# Phase relation between current and electromagnetic field generated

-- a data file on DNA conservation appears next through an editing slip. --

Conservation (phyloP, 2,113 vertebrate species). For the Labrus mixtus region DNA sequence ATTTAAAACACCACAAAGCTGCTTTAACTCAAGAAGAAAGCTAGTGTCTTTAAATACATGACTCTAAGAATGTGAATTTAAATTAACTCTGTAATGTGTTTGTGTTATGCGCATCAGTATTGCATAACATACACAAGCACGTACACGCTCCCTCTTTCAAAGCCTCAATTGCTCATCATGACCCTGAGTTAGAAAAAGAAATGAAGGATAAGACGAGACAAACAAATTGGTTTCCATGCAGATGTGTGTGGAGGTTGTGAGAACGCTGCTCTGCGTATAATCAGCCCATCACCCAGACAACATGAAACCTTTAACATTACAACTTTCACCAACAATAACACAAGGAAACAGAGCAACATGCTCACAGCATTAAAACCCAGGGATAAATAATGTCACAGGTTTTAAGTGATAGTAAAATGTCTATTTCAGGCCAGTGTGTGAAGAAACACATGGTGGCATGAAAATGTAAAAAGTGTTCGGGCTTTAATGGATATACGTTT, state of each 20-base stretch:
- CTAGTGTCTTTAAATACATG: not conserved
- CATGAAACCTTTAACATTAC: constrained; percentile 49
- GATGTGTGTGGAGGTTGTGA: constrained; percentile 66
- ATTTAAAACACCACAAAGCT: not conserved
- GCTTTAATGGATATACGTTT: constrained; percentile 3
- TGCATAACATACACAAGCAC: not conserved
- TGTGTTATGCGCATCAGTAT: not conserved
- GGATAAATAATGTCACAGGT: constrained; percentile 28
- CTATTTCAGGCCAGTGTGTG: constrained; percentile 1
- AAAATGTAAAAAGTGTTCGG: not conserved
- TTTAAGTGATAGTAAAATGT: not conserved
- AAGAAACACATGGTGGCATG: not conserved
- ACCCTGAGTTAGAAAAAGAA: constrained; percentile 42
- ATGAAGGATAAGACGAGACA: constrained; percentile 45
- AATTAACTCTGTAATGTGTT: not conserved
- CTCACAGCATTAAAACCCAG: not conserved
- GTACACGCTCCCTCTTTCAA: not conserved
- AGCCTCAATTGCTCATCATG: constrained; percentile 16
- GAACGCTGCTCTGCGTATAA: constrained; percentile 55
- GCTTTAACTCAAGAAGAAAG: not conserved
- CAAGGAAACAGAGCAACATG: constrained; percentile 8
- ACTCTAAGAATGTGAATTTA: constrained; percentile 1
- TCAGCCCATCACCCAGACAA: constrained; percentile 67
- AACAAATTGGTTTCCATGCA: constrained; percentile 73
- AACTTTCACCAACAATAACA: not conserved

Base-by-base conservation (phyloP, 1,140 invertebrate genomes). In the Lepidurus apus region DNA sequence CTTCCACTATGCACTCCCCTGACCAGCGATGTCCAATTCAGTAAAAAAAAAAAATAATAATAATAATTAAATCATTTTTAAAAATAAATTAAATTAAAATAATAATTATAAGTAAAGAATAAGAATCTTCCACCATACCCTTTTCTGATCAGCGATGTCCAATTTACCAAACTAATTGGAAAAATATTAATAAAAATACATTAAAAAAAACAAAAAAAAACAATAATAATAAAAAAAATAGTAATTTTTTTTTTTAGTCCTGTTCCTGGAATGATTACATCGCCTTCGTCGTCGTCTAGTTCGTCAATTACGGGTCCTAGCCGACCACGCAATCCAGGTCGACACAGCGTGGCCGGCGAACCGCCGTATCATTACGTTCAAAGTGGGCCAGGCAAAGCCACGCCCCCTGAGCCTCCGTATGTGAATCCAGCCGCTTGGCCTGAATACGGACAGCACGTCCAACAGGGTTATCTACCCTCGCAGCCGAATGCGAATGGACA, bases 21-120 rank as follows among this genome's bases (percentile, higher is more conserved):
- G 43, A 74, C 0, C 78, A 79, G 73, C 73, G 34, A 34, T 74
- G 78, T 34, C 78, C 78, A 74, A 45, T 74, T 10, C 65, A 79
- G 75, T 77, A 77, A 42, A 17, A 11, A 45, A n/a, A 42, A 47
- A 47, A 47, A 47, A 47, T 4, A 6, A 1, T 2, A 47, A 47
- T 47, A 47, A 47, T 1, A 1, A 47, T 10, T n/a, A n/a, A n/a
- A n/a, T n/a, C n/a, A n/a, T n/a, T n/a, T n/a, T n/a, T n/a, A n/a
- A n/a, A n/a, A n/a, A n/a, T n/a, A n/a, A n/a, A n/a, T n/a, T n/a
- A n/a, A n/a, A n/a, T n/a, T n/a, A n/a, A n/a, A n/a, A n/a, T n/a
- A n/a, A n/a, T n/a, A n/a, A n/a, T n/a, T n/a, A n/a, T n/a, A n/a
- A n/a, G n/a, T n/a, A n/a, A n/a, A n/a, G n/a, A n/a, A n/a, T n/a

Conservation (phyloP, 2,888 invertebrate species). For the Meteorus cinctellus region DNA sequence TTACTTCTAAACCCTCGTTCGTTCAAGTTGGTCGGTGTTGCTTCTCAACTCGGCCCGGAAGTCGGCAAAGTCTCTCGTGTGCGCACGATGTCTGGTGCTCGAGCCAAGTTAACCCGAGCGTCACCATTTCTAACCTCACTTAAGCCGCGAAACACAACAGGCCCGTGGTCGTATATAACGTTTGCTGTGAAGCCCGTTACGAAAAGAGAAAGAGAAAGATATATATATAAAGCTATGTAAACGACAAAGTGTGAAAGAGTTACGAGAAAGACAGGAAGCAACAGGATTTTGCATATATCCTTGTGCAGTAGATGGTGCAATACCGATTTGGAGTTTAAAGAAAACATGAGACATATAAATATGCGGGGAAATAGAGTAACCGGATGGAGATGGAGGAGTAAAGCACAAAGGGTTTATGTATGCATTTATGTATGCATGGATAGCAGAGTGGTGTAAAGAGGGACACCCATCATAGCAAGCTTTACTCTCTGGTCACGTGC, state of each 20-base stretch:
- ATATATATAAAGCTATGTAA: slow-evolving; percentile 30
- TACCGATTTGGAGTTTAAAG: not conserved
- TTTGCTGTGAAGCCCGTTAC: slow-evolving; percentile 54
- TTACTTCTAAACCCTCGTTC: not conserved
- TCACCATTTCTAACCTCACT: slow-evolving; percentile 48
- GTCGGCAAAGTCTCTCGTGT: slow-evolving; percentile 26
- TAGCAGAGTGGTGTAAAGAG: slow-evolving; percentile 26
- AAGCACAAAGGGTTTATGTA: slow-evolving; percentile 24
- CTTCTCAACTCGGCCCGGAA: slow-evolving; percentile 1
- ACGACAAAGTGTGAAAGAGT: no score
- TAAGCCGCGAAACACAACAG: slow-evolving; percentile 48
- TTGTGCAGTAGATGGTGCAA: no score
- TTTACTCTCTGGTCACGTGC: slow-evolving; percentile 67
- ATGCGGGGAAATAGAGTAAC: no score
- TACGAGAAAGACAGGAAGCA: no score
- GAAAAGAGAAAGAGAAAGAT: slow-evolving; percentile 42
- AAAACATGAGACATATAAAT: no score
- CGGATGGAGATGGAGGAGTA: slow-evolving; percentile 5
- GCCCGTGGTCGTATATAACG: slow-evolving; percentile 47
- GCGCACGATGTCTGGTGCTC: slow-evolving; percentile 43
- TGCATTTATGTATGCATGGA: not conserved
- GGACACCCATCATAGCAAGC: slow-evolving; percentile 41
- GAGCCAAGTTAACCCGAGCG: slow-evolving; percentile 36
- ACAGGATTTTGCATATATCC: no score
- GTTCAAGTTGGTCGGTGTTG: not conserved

Sci Advisor PF Gold P: 1,777 From Maxwell's Equations, for a time-harmonic field the electric field it appears that it may lead the current by 90 degrees since the time derivative of the electric field is equal to the curl of the magnetic field and the source current. But this is only at the source point, due to the retardation of the fields, there is another phase shift that arises as the fields propagate. Let us take the z component of the electric field from a z directed point source current. The field for a unity current source is: $$E_z = \frac{i\omega\mu}{4\pi k^2} \left[ ik - \frac{1+k^2z^2}{r^2} - \frac{3ikz^2}{r^2} + \frac{3z^2}{r^3} \right] \frac{e^{ikr}}{r^2}$$ So we find that different parts of the field are 90 degrees and 180 degrees out of phase of the current even before we take into account the spatial phase shift. As you go away from the source though, only the first term remains and you have a field that is 180 degrees out of phase plus a spatial phase shift. So in the situation where you have a waveguide, then you have to contend with the superposition of the reflections which would make it even more difficult. But my guess is you will have a hard time determining a rule for this.